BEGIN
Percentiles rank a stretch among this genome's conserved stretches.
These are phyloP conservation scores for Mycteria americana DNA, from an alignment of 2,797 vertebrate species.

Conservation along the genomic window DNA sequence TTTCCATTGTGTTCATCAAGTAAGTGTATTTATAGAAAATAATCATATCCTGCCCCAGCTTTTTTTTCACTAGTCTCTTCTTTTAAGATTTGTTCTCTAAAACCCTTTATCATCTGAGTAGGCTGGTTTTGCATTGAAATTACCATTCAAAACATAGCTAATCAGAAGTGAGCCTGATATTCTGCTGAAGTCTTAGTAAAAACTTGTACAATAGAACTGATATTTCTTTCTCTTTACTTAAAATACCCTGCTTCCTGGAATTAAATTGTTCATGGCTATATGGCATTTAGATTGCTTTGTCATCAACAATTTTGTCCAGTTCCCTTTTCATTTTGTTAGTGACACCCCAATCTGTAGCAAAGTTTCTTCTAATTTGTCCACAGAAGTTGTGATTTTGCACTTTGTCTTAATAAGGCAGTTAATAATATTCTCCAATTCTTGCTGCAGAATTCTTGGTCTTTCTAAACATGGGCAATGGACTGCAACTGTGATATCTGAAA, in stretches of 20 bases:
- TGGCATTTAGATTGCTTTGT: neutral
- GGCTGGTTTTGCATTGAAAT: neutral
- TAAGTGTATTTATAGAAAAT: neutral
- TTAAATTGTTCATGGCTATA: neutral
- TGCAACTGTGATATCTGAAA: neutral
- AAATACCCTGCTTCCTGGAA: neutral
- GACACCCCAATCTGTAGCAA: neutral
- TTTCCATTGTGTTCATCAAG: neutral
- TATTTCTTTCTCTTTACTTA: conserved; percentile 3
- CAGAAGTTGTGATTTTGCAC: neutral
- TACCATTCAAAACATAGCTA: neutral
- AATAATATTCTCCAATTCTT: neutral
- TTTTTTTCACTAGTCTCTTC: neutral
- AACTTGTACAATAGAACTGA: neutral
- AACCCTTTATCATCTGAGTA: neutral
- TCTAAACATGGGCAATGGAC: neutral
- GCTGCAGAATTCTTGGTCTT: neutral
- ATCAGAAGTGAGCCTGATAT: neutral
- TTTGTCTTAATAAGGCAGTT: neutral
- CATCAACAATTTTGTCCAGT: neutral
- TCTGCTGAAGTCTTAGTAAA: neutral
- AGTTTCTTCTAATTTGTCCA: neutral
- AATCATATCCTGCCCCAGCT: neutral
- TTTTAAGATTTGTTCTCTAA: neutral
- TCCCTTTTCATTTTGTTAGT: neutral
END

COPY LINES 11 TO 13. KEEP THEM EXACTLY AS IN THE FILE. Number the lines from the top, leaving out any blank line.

- TTTCCATTGTGTTCATCAAG: neutral
- TATTTCTTTCTCTTTACTTA: conserved; percentile 3
- CAGAAGTTGTGATTTTGCAC: neutral